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Red Wolf Issue Lingers

leah kirk

A federal judge has ordered the U.S. Fish and Wildlife Service to halt its plan to transfer the reintroduced population of endangered red wolves from the wild into captivity. After nearly two years of study on the future of the reintroduction program, the Fish and Wildlife Service released a Sept. 12 report that concluded recovery of wild red wolf populations was possible only if “significant changes” to the program were implemented and outlined a plan to gather most of the population — estimated at less than 45 — from the five southeastern North Carolina counties where they roam and concentrate on bolstering captive red wolf populations. By October 2017, the report said, the Fish and Wildlife Service would determine more suitable locations for reintroduction efforts.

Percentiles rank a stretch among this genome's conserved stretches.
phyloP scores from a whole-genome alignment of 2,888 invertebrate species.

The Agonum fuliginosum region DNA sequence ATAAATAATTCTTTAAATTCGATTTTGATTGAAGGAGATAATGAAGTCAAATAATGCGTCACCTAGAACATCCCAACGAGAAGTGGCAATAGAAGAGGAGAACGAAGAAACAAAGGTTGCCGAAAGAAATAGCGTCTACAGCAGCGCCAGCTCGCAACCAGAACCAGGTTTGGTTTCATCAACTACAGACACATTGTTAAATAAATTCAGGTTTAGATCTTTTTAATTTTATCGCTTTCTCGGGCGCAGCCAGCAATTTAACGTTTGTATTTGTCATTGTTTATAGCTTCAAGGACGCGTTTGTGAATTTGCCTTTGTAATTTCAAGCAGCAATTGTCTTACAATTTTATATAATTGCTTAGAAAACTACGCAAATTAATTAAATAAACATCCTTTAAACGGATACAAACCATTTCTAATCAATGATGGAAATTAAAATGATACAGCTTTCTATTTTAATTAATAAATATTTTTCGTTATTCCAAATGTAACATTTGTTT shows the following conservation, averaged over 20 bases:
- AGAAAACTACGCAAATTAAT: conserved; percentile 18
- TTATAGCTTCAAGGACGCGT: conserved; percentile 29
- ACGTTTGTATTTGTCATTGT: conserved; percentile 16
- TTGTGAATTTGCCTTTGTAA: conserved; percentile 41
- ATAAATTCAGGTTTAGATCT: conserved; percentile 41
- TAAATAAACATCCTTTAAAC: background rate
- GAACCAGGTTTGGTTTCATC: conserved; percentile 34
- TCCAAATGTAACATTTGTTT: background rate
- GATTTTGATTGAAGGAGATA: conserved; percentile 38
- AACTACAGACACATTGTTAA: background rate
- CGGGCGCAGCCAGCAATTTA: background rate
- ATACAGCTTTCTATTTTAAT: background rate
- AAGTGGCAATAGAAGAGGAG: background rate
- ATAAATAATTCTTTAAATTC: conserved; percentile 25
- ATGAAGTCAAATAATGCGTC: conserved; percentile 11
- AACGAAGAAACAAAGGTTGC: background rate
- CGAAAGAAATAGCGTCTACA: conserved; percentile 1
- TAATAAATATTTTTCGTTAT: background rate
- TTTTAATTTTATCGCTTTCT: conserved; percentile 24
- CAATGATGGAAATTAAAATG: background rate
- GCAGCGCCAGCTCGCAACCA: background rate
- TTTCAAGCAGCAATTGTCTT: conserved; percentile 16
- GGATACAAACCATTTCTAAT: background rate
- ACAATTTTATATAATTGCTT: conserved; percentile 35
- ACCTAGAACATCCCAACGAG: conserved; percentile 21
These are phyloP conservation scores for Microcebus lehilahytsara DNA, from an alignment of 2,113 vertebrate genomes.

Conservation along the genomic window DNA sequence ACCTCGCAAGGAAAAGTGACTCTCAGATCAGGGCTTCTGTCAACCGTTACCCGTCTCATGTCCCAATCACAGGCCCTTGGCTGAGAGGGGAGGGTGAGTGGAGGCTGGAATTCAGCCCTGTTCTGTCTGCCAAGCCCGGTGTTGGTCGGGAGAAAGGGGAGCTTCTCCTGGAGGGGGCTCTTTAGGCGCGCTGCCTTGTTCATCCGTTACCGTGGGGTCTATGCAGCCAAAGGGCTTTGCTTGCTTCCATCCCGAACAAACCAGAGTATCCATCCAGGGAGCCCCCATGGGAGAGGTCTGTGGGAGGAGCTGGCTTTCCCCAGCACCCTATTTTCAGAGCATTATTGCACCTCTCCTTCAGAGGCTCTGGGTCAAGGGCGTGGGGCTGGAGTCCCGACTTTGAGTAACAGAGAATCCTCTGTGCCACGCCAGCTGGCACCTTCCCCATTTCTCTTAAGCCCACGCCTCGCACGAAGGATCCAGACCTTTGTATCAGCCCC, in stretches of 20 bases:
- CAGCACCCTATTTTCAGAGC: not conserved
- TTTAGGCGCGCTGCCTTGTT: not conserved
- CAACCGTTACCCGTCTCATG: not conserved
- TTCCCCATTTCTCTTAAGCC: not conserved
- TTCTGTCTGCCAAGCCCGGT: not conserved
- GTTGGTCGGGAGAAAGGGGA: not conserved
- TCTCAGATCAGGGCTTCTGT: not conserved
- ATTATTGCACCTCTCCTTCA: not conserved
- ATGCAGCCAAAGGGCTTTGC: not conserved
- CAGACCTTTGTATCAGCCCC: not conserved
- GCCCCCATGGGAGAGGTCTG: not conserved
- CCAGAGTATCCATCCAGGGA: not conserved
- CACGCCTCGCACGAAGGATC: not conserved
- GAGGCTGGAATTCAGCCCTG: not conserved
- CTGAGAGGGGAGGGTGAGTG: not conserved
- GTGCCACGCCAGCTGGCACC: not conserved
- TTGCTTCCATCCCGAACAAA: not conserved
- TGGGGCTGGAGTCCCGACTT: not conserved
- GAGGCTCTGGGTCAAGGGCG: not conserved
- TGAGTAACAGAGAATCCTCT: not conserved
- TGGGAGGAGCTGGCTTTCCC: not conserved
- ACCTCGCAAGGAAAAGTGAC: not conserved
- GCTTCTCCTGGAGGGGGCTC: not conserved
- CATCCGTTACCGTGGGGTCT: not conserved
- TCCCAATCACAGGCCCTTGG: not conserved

The history of red wolf reintroduction effort is a long and contentious one. Reintroduction was attempted in the Smokies during the 1990s, but it failed miserably. The small population in southeastern N.C. is the only wild population in the world. The N.C. Wildlife Resources Commission implemented coyote hunting rules that animal rights groups viewed as dangerous to red wolves (which look pretty much like a coyote).

The lawsuit ended with the parties agreeing to a series of limits on coyote hunting in the affected area. Afterward, the Wildlife Commission asked the USFWS to end reintroduction efforts and remove existing red wolves from private land. The feds did so, and then they were taken to court by Defenders of Wildlife, the Animal Welfare Institute and the Red Wolf Coalition. The Southern Environmental Law Center argued in a court hearing on September 14 that a preliminary injunction was needed to stop the agency from harming these native wolves in the wild.